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Now that many pandemic-related financial relief programs have ended, more and more homeowners are at risk of foreclosure. If you're among them, you're a prime target for scam artists. To protect yourself, learn about some common foreclosure scams and how to get legitimate help with your mortgage.
Foreclosure Scams to Watch Out for
Scammers search publicly available information about homes facing foreclosure and target those homeowners, offering phony help. Here are their most common tricks:
- Online or phone scams: Scam artists contact you offering a low-interest mortgage loan. They say you can apply over the phone or online right away—just give them your Social Security number and bank account information. The criminals immediately approve the loan and ask you for payments via wire transfer. By the time you realize you've been scammed, you've lost the money you wired, you still risk foreclosure and your identity has likely been stolen.
- Refinancing scams: Crooks claiming to be mortgage brokers offer to refinance your loan and bring your account current. If you agree, they'll present a stack of paperwork and rush you to sign it. Hidden in the stack is a deed transfer document putting your home in the con artist's name. If you sign it, your "mortgage payments" go to the scammer, and you'll be none the wiser until you're eventually evicted.
- Partial interest bankruptcy scams: You're asked to give one or more scam artists an interest in your home and make mortgage payments to them. The crooks don't pay your mortgage lender; instead, they keep the money and eventually file for bankruptcy without telling you. Each bankruptcy filing causes a temporary delay in foreclosure proceedings. Meanwhile, you keep paying the scam artist, believing they're making loan payments for you.
- Phony rent-to-buy or leaseback scam: The scammer offers to buy your house for a rock-bottom price and rent it back to you with an option to buy. The con artist then raises the rent until you can't afford it and eventually evicts you. Even if you manage to pay the rent, the buyback price will be far above the home's market value, making it unaffordable.
- False intermediary scams: Fake intermediaries promise to either negotiate with your mortgage lender, find a buyer for the home or legally represent you—for a steep upfront fee. Meanwhile, they ask you to make mortgage payments to them, not to contact your lender and not to look for legal advice or debt relief elsewhere. Of course, the scammer never performs any services; they simply abscond with your money.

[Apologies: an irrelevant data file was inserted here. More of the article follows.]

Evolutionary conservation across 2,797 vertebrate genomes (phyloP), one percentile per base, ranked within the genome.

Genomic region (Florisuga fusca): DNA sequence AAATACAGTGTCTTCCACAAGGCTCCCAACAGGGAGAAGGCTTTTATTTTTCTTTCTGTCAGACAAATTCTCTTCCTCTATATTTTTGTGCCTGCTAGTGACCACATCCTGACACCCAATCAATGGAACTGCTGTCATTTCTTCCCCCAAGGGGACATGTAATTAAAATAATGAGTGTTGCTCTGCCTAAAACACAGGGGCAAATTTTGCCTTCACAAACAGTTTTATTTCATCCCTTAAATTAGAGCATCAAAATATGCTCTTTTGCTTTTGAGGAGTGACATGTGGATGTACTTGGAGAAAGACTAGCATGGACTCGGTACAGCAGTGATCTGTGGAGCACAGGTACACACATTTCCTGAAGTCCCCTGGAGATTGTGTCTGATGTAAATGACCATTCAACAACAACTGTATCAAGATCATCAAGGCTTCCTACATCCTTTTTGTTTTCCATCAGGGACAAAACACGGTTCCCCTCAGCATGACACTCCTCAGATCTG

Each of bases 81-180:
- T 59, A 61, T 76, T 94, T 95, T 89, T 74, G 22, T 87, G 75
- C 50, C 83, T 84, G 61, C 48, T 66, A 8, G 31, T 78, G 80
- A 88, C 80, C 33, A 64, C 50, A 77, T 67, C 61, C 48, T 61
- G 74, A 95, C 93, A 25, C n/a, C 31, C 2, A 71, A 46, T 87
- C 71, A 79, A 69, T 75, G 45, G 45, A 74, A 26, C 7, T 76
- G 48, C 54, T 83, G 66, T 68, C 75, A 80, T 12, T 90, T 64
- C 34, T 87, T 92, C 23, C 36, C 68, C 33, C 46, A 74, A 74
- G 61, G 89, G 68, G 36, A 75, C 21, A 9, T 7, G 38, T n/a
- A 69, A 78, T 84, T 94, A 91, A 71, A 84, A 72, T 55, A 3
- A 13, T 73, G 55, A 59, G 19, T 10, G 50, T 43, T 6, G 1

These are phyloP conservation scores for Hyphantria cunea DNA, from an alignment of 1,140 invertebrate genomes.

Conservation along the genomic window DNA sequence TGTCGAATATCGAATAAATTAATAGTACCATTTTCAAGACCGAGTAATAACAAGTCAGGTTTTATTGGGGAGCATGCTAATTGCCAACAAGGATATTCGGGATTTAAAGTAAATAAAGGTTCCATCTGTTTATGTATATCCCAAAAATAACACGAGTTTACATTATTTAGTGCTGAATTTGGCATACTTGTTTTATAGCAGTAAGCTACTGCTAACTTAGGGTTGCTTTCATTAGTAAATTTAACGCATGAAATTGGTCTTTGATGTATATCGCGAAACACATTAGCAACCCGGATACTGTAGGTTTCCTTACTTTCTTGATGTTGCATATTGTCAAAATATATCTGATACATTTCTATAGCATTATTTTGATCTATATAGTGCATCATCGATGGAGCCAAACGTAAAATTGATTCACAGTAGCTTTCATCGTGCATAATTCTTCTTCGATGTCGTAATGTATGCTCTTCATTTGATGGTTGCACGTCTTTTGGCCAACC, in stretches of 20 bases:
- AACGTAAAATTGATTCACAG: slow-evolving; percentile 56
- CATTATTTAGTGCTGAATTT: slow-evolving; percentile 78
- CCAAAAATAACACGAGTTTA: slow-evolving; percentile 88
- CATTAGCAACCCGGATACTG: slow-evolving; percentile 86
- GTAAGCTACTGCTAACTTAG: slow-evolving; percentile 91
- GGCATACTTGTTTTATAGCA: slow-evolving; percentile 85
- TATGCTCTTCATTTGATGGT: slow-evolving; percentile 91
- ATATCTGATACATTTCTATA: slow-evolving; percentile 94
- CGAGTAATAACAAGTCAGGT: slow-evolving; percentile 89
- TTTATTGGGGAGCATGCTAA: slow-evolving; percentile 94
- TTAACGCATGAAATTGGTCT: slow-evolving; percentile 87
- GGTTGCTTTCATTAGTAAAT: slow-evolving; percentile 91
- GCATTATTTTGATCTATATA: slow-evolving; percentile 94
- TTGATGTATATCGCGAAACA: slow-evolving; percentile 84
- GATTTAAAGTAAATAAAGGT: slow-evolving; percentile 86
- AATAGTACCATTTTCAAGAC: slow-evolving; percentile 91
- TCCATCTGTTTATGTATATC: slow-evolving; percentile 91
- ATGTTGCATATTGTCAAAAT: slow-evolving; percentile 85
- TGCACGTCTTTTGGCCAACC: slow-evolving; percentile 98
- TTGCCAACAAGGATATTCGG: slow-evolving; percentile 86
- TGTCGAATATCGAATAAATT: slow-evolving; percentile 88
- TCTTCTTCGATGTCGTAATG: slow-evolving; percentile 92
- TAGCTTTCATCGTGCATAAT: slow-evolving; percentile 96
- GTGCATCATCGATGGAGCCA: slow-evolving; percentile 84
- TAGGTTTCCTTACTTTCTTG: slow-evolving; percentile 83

How to Protect Yourself From Foreclosure Scams
When you're overwhelmed with worry about losing your home, it's easy to panic and grasp at the first offer of help. Scammers prey on your fear and desire for a fast solution. The first rule of scam prevention: If it sounds too good to be true, it probably is. Watch out for anyone who:
- "Hard sells" by soliciting you via mail, flyers, phone calls or emails
- Rushes you to act quickly
- Promises results such as saving your home or repairing your credit
- Demands an upfront fee before providing services
- Offers cash for your home
- Asks you to sign documents that have blank spaces or errors
- Asks you to transfer ownership in your home
- Asks to collect your mortgage payments so they can pay your lender
- Instructs you not to contact your lender, a lawyer or a credit counselor
- Asks for payments by cashier's check or wire transfer
How to Know if You're at Risk of Foreclosure
A few weeks after you miss a mortgage payment, your lender will contact you reminding you to pay. Although even one missed payment can hurt your credit score, it won't put your home at risk as long as you make up the payment and any late fees.
However, 90 days after the first missed payment, you're officially in default on your loan. At that point the lender will send you a notice of default stating their intent to start foreclosure proceedings. This stage, called pre-foreclosure, varies in length depending on your state laws; you can find the details in your loan contract. In many states, lenders petition the court 30 days after sending this notice, asking for permission to seize your home. Once the court authorizes the seizure, the lender can sell your home at auction.
As though losing your home weren't painful enough, foreclosure can also have a major negative impact on your credit score. A foreclosure usually shows up on your credit report within a month or two after foreclosure proceedings begin. It stays there for seven years from the date of the first missed payment that resulted in foreclosure.
How to Avoid Foreclosure
One missed loan payment doesn't have to send you down the path to foreclosure. The key is to act quickly. If you can't make your next mortgage payment, or have already missed one, contact your lender or loan servicer right away. Let them know about your situation and see if you can find a solution that will allow you to stay in your home. This may include mortgage forbearance or modifying your loan so you can afford the payments. You might also be able to sell your home and use the money to move elsewhere.
You can also get help from a housing counseling agency approved by the Department of Housing and Urban Development (HUD). Visit the HUD website or call or call 888-995-HOPE to find an agency in your area. They can discuss your options, recommend local resources, help you with documents and even submit documents to your mortgage company for you.
A foreclosure attorney can help you fight for your home, explain your legal rights and defend you in court if necessary. Search for "legal aid" to find free or low-cost local legal help.
As you work to avoid foreclosure, watch your credit carefully. Experian's free credit monitoring service is an easy way to keep tabs on your credit—after all, you have other things on your mind.